The Bankruptcy Means Test Explained

If you are considering filing for bankruptcy, you have probably seen references to the bankruptcy means test as you research your options. But what is the bankruptcy means test? And will you have to take it if you file for bankruptcy?

What is the Bankruptcy Means Test?

Put simply, the bankruptcy means test is the method the government uses to determine whether a debtor has the ability to pay some or all of his or her debts. It is the result of the Bankruptcy Abuse Prevention and Consumer Protection Act of 2005, which aims to prevent people who can afford to make payments on their debts under Chapter 13 bankruptcy from erasing their debts with Chapter 7.

Prior to filing for Chapter 7 bankruptcy, you must take the bankruptcy means test. The test compares your income to the median household income level and calculates disposable income by deducting eligible expenses. If, according to the test, you have enough disposable monthly income, it is presumed you will have the means to make payments to your creditors over the next three to five years, and are thus ineligible for Chapter 7 bankruptcy.

Starting the Bankruptcy Means Test Process

As you might expect, the bankruptcy means testing process is complicated; it involves filling out up to three separate forms and performing calculations based on individual circumstances and government data. The first step is determining whether your income is higher or lower than the median income, using Bankruptcy Form 22A-1 (“Chapter 7 Statement of Your Current Monthly Income”) which, like all other bankruptcy forms, is available on the United States Courts website.

Part 1 of Form 22A-1 requires you to list all sources of income that you received in the last six months as well as your spouse’s income. Income includes all wages, tips, bonuses, commissions, maintenance, child support, business profits, investment returns, retirement payments and income from any other source.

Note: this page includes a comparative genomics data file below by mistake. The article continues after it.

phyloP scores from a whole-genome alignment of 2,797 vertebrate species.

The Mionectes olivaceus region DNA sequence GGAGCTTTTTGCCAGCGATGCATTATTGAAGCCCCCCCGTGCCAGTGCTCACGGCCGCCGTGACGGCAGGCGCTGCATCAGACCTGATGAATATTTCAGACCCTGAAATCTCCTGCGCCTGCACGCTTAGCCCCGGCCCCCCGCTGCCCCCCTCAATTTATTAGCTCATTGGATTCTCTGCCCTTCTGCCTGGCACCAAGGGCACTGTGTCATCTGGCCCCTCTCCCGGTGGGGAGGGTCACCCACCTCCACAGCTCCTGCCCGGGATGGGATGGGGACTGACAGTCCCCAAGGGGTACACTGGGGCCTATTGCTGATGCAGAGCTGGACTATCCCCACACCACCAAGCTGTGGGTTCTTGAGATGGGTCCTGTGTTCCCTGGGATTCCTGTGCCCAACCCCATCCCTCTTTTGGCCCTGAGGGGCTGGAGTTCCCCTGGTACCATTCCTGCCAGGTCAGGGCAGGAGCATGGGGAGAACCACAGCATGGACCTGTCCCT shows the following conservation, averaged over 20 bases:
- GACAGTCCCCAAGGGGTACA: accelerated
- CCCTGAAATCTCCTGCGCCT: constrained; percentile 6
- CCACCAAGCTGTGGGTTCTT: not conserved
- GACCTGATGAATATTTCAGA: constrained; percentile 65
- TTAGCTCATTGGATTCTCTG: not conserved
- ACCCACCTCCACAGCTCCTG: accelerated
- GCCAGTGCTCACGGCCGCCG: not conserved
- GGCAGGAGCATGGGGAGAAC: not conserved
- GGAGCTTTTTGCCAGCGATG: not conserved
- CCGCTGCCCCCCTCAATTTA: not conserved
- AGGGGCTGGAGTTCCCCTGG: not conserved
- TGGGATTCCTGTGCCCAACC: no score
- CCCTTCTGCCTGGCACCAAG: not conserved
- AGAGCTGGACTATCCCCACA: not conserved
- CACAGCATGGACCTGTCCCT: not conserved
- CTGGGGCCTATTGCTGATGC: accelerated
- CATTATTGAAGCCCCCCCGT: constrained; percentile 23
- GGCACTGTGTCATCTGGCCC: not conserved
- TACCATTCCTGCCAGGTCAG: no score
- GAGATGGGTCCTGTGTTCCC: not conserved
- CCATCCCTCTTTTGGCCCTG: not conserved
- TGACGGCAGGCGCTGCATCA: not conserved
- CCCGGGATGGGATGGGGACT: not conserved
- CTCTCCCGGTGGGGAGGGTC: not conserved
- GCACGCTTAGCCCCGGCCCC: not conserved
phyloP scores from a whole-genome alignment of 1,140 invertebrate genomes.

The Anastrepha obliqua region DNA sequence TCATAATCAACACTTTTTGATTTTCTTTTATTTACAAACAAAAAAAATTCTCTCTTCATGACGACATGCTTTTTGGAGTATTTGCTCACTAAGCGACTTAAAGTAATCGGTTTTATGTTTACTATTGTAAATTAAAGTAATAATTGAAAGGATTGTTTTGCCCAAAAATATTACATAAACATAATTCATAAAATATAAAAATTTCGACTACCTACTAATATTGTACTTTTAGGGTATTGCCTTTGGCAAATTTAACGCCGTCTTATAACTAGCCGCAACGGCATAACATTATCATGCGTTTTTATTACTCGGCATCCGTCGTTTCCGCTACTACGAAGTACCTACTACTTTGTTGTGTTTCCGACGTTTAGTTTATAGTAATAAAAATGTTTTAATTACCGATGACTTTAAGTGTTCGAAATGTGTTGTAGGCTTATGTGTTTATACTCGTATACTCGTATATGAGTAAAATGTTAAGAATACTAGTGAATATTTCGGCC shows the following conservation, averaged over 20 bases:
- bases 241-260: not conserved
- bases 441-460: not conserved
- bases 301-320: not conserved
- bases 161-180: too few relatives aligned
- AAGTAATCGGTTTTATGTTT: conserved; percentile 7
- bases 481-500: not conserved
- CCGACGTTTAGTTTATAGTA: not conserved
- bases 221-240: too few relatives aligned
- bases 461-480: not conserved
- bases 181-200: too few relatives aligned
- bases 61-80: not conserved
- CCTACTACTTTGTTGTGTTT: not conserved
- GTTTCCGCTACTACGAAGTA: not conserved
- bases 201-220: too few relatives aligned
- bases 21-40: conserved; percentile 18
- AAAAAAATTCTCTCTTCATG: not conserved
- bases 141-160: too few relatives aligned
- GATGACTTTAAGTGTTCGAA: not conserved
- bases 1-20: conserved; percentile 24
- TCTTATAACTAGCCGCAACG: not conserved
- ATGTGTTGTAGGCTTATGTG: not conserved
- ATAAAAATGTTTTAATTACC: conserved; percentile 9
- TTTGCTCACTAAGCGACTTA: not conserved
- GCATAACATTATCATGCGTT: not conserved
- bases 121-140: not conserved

Part 2 compares your annual income with the median income, a figure determined by U.S. Census statistics. The median income level is typically updated twice a year and is based on the state of residence and the number of people living in a household. The median income for a family of four in New York, for example, is $88,156 for cases filed on or after November 1, 2014. The current median income information can be found at the Means Testing Information link on the U.S. Trustee website.

If your income is below the median income level, you qualify for Chapter 7 bankruptcy; if it is higher, you will move onto the next step: Bankruptcy Form 22A-1 Supp. (“Statement of Exemption from Presumption of Abuse”). Filers whose debts are not related primarily to household expenses and certain disabled veterans, reservists and National Guard Members are considered exempt.

Completing the Bankruptcy Means Test

The final step, if you are ineligible for an exemption, is to complete the actual means test, Bankruptcy Form 22A-2 (“Chapter 7 Means Test Calculation”). Part 1 of Form 22A-2 asks for the monthly income calculated on Form 22A-1. If applicable, that amount is then adjusted by subtracting any spousal income that does not go toward household expenses.

On Part 2 of Form 22A-2, you will calculate other eligible income deductions. These include expenses that the government considers necessary, such as housing, health care, childcare, education, food and clothing costs. The allowable expenses for things like food, clothing and health care are based on IRS National Standards, while IRS Local Standards determine acceptable housing and transportation costs. This accounts for regional differences in the cost of living.

Part 3 of Form 22A-2 determines whether there is a presumption of abuse, that is, whether you have enough disposable income to afford debt payments through Chapter 13 bankruptcy over the next three to five years. Finally, in Part 4, you may list other special circumstances that warrant additional deductions from your income. If you do not pass the bankruptcy means test, you do not qualify for Chapter 7 bankruptcy, although you may still be able to file for Chapter 13.

Before you make that decision, though, consider discussing your case with an experienced bankruptcy attorney. He or she will advise you on your options, and, given the complexity of the means test process, may even find missed deductions or other errors that might allow you to qualify for Chapter 7 bankruptcy.